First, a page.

Objective 2.1

Continuing to advance a single domestic market for services

The Government and industry agree on the importance of seamless movement of people and services across Australian state and territory borders.

The regulation of many services in Australia sits with state and territory governments. As such, there are different approaches taken by states and territories to maintain standards and protect consumers, the environment and the public.

Industry noted it was important for governments to recognise that the efficiency of Australia’s domestic business environment has a strong bearing on the international competitiveness of services exporters. Regulatory differences across state and territory lines creates impediments at home that hamper the capacity for some services firms to expand overseas.

For professional services, operating nationally often provides the scale necessary for firms to commit to international expansion. However, professional registration and licencing requirements and other business operational requirements that vary between Australian jurisdictions cause inconsistencies and add compliance costs for firms seeking to reach a scale that can sustain export capability.

A seamless business environment across Australia – with more regulatory coherence – would help provide a ‘springboard’ for professional services exporters to grow more quickly in their home market, and then be in a better position to grow beyond it.

Industry noted that consistency in the regulation of professions across Australia would also help in International trade negotiations – being able to present a single set of requirements would place Australia in a stronger position to seek the same in overseas markets at the negotiating table.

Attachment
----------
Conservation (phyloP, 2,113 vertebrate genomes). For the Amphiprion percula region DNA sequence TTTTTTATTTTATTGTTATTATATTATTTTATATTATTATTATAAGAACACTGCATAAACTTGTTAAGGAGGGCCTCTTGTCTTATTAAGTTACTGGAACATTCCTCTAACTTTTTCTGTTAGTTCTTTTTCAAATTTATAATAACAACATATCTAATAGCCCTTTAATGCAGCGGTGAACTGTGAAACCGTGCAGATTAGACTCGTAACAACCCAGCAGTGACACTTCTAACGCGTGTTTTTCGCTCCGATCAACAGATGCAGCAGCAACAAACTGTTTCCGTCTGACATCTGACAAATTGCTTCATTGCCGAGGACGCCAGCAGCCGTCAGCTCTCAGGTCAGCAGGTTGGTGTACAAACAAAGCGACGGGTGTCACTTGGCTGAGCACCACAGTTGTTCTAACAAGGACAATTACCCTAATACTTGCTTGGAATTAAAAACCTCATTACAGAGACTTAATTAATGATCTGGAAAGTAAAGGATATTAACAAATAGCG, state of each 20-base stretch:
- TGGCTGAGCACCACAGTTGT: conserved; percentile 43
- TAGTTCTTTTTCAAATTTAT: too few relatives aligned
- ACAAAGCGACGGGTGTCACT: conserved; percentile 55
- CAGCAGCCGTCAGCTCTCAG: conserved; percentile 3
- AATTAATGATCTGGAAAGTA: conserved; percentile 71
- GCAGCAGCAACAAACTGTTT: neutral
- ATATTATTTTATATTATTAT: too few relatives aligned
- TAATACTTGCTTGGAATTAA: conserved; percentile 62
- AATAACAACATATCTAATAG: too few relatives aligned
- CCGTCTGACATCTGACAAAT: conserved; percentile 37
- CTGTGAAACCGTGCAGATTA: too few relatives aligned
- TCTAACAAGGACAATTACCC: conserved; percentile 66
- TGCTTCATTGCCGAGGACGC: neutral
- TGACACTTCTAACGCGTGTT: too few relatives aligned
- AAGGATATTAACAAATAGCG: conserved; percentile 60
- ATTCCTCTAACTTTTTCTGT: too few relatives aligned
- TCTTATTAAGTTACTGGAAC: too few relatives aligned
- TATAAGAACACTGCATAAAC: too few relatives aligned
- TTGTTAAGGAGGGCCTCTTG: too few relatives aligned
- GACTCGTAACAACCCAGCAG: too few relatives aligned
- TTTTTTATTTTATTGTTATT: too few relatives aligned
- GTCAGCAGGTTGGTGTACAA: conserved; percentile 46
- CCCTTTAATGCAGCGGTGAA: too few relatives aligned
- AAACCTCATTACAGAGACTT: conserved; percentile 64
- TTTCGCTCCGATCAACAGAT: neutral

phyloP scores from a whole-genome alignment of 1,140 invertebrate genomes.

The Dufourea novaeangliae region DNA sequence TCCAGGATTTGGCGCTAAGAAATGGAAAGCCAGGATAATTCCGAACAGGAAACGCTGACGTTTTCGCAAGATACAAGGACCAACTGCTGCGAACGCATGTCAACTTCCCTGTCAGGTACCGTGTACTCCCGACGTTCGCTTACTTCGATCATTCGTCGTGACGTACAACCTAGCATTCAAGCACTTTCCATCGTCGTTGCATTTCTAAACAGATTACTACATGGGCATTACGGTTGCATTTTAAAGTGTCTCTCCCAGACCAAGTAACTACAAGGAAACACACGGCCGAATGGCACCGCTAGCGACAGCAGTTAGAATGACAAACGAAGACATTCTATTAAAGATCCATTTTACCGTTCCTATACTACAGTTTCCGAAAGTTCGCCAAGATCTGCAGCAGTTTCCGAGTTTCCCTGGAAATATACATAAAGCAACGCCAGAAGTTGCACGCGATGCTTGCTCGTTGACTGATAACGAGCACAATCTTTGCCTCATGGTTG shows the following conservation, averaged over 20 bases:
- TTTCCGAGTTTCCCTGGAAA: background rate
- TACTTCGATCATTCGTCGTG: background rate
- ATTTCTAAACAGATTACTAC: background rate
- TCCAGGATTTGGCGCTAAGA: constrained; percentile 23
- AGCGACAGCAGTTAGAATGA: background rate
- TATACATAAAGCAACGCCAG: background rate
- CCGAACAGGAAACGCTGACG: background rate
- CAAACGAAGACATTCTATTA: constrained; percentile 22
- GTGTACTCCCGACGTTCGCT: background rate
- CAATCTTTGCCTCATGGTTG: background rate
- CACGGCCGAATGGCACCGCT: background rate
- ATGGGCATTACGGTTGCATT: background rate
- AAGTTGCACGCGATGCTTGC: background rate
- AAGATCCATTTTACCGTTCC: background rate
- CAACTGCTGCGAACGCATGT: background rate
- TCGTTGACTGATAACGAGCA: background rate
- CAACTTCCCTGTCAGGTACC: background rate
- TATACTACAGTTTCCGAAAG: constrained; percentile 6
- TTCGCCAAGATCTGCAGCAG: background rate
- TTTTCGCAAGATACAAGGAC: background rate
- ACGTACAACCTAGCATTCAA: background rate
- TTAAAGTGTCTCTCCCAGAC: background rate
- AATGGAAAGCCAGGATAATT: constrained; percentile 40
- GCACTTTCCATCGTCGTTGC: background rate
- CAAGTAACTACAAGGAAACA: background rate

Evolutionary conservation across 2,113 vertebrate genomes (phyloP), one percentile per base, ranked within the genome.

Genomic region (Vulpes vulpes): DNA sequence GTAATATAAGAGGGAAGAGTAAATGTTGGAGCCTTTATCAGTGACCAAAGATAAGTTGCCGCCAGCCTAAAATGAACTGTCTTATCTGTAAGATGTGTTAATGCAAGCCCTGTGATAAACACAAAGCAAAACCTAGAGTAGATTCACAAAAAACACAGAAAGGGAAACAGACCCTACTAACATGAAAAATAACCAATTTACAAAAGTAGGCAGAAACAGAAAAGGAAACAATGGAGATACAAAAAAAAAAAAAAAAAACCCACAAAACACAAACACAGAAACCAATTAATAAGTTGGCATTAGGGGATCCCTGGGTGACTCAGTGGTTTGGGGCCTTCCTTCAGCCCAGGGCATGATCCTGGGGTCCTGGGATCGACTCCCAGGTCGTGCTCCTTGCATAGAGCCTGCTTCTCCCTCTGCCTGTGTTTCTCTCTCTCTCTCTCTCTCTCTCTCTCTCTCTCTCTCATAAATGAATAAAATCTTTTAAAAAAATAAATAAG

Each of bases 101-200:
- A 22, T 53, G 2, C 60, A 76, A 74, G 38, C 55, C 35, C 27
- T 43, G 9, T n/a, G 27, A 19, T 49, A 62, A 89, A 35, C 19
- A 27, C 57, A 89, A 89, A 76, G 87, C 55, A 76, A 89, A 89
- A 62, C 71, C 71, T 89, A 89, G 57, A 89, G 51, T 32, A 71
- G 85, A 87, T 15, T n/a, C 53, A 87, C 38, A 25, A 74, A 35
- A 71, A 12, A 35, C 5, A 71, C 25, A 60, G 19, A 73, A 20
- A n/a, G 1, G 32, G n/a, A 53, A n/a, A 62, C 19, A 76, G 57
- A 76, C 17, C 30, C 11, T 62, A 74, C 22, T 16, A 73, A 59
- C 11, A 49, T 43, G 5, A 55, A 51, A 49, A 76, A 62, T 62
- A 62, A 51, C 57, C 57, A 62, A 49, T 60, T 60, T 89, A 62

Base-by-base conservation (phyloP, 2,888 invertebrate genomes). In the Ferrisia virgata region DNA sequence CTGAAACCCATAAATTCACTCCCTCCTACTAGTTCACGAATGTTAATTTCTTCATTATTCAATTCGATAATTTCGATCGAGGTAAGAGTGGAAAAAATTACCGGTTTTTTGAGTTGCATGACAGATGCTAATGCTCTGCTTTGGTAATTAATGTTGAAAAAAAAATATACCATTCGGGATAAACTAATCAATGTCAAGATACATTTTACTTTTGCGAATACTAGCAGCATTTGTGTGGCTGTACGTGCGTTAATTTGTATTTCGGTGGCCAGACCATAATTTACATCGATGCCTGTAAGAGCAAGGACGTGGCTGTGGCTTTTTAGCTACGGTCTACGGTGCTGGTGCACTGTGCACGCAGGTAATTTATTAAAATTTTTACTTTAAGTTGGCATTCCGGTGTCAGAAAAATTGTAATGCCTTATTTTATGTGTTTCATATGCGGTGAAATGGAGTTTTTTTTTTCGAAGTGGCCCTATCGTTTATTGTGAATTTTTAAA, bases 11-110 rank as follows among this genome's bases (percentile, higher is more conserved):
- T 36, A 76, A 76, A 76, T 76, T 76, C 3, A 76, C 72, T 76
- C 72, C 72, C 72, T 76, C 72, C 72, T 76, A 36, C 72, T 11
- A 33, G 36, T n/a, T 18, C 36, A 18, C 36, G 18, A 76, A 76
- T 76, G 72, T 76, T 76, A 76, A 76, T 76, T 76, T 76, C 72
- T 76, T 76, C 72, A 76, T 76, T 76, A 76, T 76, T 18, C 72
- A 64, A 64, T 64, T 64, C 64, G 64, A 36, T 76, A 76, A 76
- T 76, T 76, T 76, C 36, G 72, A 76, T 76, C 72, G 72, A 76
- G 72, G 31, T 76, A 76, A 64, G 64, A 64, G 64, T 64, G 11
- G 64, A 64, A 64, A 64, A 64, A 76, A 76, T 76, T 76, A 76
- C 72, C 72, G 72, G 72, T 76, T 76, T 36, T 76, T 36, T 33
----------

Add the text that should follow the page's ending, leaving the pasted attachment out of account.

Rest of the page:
Similarly, a common set of rules across Australia provides for a stronger platform to promote Australian standards internationally, increasing the chance of these standards being adopted overseas. This is particularly the case in areas Australia leads globally, such as in the resources sector.

The Government recognises the need for a more seamless business environment across Australia for professional services corporations and firms. We are committed to improving the design, administration and effectiveness of regulations to ensure they are fit for purpose.

In July 2019, the Prime Minister tasked the Assistant Minister to the Prime Minister, the Hon Ben Morton MP, with revitalising Australia’s regulatory reform and Deregulation agenda. This Deregulation Taskforce is examining regulation from the viewpoint of business, identifying regulations and bureaucratic processes that impose the largest costs on the economy, and working on solutions to remove or streamline those barriers.

Mutual recognition legislation adopted by all Australian governments during the 1990s provides Australia with a well-advanced framework on the free movement of professionals between Australian states and territories. While those provisions are now bedded down and largely consistent, there is still opportunity for improvement.

The Government welcomes the opportunity to work with professional peak bodies to explore how to achieve Greater coherence nationally, including across the different administrative and governance requirements placed on professional services businesses with a national footprint.

On the resources sector, the Productivity Commission released its final report on Resources Sector Regulation on 10 December 2020. The report highlights best-practice and identifies improvements to ensure Australia remains internationally competitive. The Australian Government will now work with state and territory governments to determine next steps for implementation.

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